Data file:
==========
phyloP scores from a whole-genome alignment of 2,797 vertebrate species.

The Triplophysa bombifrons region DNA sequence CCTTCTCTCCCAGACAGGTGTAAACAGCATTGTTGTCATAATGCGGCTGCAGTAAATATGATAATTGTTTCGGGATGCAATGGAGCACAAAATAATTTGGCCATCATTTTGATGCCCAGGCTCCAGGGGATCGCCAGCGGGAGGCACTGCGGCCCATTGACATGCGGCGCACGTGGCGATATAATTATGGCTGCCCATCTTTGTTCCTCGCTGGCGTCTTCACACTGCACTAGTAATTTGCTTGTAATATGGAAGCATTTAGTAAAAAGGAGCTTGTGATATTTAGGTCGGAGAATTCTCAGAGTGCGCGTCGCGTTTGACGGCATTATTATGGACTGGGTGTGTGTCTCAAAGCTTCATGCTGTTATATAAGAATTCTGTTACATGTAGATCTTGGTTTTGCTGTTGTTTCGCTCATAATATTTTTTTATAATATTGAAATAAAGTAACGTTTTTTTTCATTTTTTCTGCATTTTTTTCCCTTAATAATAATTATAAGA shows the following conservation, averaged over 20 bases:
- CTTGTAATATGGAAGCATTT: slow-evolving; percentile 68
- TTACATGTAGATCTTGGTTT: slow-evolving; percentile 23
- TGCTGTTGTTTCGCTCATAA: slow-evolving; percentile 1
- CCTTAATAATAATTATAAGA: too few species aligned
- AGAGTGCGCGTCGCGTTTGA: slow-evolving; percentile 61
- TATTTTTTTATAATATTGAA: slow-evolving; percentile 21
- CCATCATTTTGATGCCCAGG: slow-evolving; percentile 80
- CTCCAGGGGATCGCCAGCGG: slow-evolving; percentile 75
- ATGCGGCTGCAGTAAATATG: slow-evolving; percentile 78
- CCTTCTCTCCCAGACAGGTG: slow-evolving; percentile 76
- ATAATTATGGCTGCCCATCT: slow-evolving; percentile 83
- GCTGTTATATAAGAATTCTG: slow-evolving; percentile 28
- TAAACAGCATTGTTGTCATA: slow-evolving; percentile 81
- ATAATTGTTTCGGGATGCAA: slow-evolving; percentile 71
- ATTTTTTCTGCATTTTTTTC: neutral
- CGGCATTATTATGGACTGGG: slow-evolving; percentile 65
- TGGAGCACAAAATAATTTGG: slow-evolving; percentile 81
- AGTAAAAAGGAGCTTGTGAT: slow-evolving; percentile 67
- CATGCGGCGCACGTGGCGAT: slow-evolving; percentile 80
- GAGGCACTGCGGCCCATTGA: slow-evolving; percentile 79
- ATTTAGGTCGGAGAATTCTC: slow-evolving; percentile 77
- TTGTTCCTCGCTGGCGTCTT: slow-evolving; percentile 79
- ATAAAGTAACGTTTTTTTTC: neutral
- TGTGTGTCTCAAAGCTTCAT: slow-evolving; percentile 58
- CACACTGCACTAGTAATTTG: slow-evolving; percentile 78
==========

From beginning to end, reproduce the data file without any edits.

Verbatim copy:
phyloP scores from a whole-genome alignment of 2,797 vertebrate species.

The Triplophysa bombifrons region DNA sequence CCTTCTCTCCCAGACAGGTGTAAACAGCATTGTTGTCATAATGCGGCTGCAGTAAATATGATAATTGTTTCGGGATGCAATGGAGCACAAAATAATTTGGCCATCATTTTGATGCCCAGGCTCCAGGGGATCGCCAGCGGGAGGCACTGCGGCCCATTGACATGCGGCGCACGTGGCGATATAATTATGGCTGCCCATCTTTGTTCCTCGCTGGCGTCTTCACACTGCACTAGTAATTTGCTTGTAATATGGAAGCATTTAGTAAAAAGGAGCTTGTGATATTTAGGTCGGAGAATTCTCAGAGTGCGCGTCGCGTTTGACGGCATTATTATGGACTGGGTGTGTGTCTCAAAGCTTCATGCTGTTATATAAGAATTCTGTTACATGTAGATCTTGGTTTTGCTGTTGTTTCGCTCATAATATTTTTTTATAATATTGAAATAAAGTAACGTTTTTTTTCATTTTTTCTGCATTTTTTTCCCTTAATAATAATTATAAGA shows the following conservation, averaged over 20 bases:
- CTTGTAATATGGAAGCATTT: slow-evolving; percentile 68
- TTACATGTAGATCTTGGTTT: slow-evolving; percentile 23
- TGCTGTTGTTTCGCTCATAA: slow-evolving; percentile 1
- CCTTAATAATAATTATAAGA: too few species aligned
- AGAGTGCGCGTCGCGTTTGA: slow-evolving; percentile 61
- TATTTTTTTATAATATTGAA: slow-evolving; percentile 21
- CCATCATTTTGATGCCCAGG: slow-evolving; percentile 80
- CTCCAGGGGATCGCCAGCGG: slow-evolving; percentile 75
- ATGCGGCTGCAGTAAATATG: slow-evolving; percentile 78
- CCTTCTCTCCCAGACAGGTG: slow-evolving; percentile 76
- ATAATTATGGCTGCCCATCT: slow-evolving; percentile 83
- GCTGTTATATAAGAATTCTG: slow-evolving; percentile 28
- TAAACAGCATTGTTGTCATA: slow-evolving; percentile 81
- ATAATTGTTTCGGGATGCAA: slow-evolving; percentile 71
- ATTTTTTCTGCATTTTTTTC: neutral
- CGGCATTATTATGGACTGGG: slow-evolving; percentile 65
- TGGAGCACAAAATAATTTGG: slow-evolving; percentile 81
- AGTAAAAAGGAGCTTGTGAT: slow-evolving; percentile 67
- CATGCGGCGCACGTGGCGAT: slow-evolving; percentile 80
- GAGGCACTGCGGCCCATTGA: slow-evolving; percentile 79
- ATTTAGGTCGGAGAATTCTC: slow-evolving; percentile 77
- TTGTTCCTCGCTGGCGTCTT: slow-evolving; percentile 79
- ATAAAGTAACGTTTTTTTTC: neutral
- TGTGTGTCTCAAAGCTTCAT: slow-evolving; percentile 58
- CACACTGCACTAGTAATTTG: slow-evolving; percentile 78